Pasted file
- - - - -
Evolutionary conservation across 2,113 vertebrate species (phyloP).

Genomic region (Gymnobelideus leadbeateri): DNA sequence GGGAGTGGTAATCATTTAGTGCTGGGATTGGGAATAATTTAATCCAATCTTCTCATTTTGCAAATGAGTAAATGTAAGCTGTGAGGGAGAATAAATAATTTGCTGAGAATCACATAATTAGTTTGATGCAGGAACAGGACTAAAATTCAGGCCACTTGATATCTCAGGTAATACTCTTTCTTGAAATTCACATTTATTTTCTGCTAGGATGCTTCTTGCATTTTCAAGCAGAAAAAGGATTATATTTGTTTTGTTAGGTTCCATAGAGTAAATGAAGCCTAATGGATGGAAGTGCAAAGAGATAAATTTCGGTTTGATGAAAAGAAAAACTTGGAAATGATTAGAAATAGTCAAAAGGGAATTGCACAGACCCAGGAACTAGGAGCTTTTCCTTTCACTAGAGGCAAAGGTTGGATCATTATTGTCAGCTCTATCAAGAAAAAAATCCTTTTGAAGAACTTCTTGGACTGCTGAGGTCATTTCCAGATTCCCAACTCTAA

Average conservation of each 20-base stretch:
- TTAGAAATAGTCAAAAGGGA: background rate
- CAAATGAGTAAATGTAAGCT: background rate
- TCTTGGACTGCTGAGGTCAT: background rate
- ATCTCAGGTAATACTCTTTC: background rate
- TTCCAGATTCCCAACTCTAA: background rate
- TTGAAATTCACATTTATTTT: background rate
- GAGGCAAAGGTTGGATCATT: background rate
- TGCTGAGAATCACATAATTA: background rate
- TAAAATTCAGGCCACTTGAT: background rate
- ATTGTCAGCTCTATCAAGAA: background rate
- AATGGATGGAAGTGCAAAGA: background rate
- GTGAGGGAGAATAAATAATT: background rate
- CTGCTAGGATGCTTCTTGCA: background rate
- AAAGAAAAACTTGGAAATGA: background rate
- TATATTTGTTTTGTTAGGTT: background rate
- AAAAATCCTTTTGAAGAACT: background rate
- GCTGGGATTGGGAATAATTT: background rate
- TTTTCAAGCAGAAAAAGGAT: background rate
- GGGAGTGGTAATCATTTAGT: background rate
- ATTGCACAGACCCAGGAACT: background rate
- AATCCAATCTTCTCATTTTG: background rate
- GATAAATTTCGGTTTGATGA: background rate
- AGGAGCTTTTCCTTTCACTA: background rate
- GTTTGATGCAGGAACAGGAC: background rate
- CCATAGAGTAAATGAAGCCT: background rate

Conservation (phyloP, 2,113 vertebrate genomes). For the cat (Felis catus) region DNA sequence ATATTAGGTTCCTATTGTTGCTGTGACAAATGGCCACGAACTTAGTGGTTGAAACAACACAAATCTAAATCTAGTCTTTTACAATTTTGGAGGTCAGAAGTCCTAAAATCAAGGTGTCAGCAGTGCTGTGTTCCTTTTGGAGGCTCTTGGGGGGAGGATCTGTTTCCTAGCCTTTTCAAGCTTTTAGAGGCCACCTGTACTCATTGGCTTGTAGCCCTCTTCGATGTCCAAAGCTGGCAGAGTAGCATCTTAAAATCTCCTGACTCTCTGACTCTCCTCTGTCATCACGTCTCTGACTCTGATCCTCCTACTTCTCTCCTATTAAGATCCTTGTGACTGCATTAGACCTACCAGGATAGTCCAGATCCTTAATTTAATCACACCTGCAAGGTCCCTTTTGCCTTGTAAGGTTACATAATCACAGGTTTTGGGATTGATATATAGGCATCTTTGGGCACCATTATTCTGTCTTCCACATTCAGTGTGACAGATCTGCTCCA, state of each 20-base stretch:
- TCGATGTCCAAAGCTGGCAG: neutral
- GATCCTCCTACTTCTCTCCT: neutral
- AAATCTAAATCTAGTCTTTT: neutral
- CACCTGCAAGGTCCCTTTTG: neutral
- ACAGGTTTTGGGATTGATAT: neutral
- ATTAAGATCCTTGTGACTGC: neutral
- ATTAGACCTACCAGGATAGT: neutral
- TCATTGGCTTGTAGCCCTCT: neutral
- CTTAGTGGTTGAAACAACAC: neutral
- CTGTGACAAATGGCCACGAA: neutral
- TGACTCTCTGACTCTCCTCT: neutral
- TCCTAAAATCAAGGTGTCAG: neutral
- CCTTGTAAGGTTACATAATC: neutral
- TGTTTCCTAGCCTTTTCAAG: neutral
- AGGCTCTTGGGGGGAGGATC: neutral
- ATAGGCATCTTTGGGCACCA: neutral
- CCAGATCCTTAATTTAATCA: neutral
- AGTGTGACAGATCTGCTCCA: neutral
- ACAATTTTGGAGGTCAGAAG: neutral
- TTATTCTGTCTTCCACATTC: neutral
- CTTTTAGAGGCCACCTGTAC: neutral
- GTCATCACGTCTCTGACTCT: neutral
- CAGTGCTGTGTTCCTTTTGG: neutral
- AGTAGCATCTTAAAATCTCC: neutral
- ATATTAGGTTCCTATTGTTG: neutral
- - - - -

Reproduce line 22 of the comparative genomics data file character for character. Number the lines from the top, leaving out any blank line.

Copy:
- GGGAGTGGTAATCATTTAGT: background rate